Evolution and ecology
Species forming a complex have typically diverged very recently from each other, allowing in some cases to retrace the process of speciation. Species with differentiated populations such as ring species are sometimes seen as an example of early, ongoing speciation, i.e. a species complex in formation. Nevertheless, similar but distinct species have sometimes been isolated for a long time without evolving differences, a phenomenon called "morphological stasis".
Stabilizing selection has been invoked as a force maintaining similarity in species complexes, especially when adaptation to special environments, such as a host in the case of symbionts, or extreme environments, constrains possible directions of evolution: In such cases, strongly divergent selection is not to be expected. Also, asexual reproduction, such as through apomixis in plants, may separate lineages without producing a great degree of morphological differentiation.
A species complex is usually a group that has one common ancestor (a monophyletic group), although closer examination can sometimes disprove this. As an example, the yellow-spotted "fire salamanders" in the genus Salamandra, formerly all classified as one species S. salamandra, are not monophyletic: the Corsican fire salamander's closest relative was shown to be the entirely black Alpine salamander. In such cases, similarity has arisen from convergent evolution.
Hybrid speciation can lead to unclear species boundaries through a process of reticulate evolution, where species have two parent species as their most recent common ancestors. In such cases, the hybrid species may have intermediate characters, as demonstrated e.g. in Heliconius butterflies. Hybrid speciation has been observed in various species complexes, such as insects, fungi, and plants. In plants, hybridization often takes place through polyploidization.
In regards to whether or not members of a species group share a range, sources differ. A source from Iowa State University Department of Agronomy says that members of a species group usually have partially overlapping ranges but do not interbreed with each other. A Dictionary of Zoology (Oxford University Press 1999) describes a species group as complex of related species that exist allopatrically and explains that this "grouping can often be supported by experimental crosses in which only certain pairs of species will produce hybrids." The examples given below may support both uses of the term "species group."
Often such complexes only become evident when a new species is introduced into the system, breaking down existing species barriers. An example is the introduction of the Spanish slug in Northern Europe, where interbreeding with the local black slug and red slug, traditionally considered clearly separate species that did not interbreed, shows they may be actually just subspecies of the same species.
Where closely related species coexist in sympatry, it is often a particular challenge to understand how these similar species persist without outcompeting each other. Niche partitioning is one mechanism invoked to explain this. Studies in some species complexes indeed suggest that species divergence went in par with ecological differentiation, with species now preferring different microhabitats.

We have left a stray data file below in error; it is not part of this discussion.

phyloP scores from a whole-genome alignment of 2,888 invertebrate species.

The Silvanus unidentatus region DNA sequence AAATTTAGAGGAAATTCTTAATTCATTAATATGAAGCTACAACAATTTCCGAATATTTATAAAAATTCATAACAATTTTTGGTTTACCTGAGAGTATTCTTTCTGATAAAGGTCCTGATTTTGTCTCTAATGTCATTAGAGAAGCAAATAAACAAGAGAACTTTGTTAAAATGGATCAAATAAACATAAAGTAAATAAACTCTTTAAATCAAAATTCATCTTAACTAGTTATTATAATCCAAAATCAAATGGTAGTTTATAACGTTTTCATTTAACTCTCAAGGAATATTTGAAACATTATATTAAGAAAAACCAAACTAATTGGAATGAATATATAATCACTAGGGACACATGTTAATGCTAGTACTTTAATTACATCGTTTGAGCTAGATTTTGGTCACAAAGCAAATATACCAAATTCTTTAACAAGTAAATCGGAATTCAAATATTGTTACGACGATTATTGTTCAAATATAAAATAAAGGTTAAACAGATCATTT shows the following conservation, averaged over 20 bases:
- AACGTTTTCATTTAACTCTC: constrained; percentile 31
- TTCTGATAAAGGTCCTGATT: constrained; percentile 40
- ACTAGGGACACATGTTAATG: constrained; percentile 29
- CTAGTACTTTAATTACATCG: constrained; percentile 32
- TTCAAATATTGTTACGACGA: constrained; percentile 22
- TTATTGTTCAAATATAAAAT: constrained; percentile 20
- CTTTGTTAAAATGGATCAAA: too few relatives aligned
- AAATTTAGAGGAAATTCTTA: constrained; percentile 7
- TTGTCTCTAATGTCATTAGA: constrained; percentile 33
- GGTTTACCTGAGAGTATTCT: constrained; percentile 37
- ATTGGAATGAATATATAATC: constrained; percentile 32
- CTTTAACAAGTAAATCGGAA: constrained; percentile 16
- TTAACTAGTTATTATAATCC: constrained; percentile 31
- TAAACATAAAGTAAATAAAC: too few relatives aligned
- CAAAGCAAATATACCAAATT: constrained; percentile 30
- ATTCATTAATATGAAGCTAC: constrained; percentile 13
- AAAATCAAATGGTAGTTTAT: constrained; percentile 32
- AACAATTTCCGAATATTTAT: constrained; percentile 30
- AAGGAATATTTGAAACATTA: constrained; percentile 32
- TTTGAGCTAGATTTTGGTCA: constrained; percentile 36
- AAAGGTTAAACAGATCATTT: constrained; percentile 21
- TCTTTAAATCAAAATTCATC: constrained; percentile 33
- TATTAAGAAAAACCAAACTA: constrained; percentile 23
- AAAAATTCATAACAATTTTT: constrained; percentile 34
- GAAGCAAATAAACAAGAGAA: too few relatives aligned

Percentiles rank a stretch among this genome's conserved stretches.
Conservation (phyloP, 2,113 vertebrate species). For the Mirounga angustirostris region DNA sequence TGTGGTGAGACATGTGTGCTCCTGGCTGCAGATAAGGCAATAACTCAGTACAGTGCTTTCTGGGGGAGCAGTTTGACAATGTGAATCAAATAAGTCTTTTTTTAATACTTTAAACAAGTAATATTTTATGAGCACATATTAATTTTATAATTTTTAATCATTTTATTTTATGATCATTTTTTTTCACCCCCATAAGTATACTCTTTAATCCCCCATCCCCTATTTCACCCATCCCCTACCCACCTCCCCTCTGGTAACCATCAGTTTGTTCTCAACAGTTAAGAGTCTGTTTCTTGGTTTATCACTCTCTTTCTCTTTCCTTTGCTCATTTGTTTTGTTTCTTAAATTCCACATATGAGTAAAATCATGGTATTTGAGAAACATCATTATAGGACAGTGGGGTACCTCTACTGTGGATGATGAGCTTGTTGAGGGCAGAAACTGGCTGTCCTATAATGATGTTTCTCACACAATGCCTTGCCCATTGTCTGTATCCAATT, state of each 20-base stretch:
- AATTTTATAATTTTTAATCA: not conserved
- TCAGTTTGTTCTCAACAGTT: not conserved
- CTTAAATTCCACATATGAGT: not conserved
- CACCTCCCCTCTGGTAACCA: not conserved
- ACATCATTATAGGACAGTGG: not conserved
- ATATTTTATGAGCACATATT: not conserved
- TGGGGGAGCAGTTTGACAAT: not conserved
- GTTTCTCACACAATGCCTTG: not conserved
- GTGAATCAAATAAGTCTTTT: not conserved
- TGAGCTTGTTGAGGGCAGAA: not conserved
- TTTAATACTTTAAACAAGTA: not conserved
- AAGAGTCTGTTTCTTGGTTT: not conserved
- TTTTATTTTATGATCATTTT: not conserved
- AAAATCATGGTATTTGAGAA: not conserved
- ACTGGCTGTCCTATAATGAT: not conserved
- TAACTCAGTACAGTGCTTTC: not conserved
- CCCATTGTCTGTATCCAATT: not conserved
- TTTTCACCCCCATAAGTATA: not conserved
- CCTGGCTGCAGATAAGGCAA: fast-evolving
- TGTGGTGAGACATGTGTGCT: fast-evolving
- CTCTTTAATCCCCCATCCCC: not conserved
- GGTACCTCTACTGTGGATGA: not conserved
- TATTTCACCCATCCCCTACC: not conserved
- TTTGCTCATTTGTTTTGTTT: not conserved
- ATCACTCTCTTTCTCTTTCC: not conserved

A species flock may arise when a species penetrates a new geographical area and diversifies to occupy a variety of ecological niches; this process is known as adaptive radiation. The first species flock to be recognized as such was the 13 species of Darwin's finches on the Galápagos Islands described by Charles Darwin.
It has been suggested that cryptic species complexes are very common in the marine environment. Although this suggestion came before the detailed analysis of many systems using DNA sequence data, it has been proven correct. The increased use of DNA sequence in the investigation of organismal diversity (also called Phylogeography and DNA barcoding) has led to the discovery of a great many cryptic species complexes in all habitats. In the marine bryozoan Celleporella hyalina, detailed morphological analyses and mating compatibility tests between the isolates identified by DNA sequence analysis were used to confirm that these groups consisted of more than 10 ecologically distinct species that had been diverging for many million years.
Evidence from the identification of cryptic species has led some[who?] to conclude that current estimates of global species richness are too low. For example, mitochondrial DNA research published in January 2008 suggests that there are at least 11 genetically distinct populations of giraffes. Similar methods also found that the Amazonian frog Eleutherodactylus ockendeni is actually at least 3 different species that diverged over 5 million years ago.
Disease and pathogen control
Pests, species causing diseases, and their vectors, have direct importance for humans. When they are found to be cryptic species complexes, the ecology and virulence of each of these species needs to be reevaluated to devise appropriate control strategies. An example are cryptic species in the malaria vector Anopheles, or the fungi causing cryptococcosis.
When a species is found to comprise in fact several phylogenetically distinct species, each of these typically have smaller distribution ranges and population sizes than reckoned before. These different species can also differ in their ecology, e.g. having different breeding strategies or habitat requirements, which has to be taken into account for appropriate management.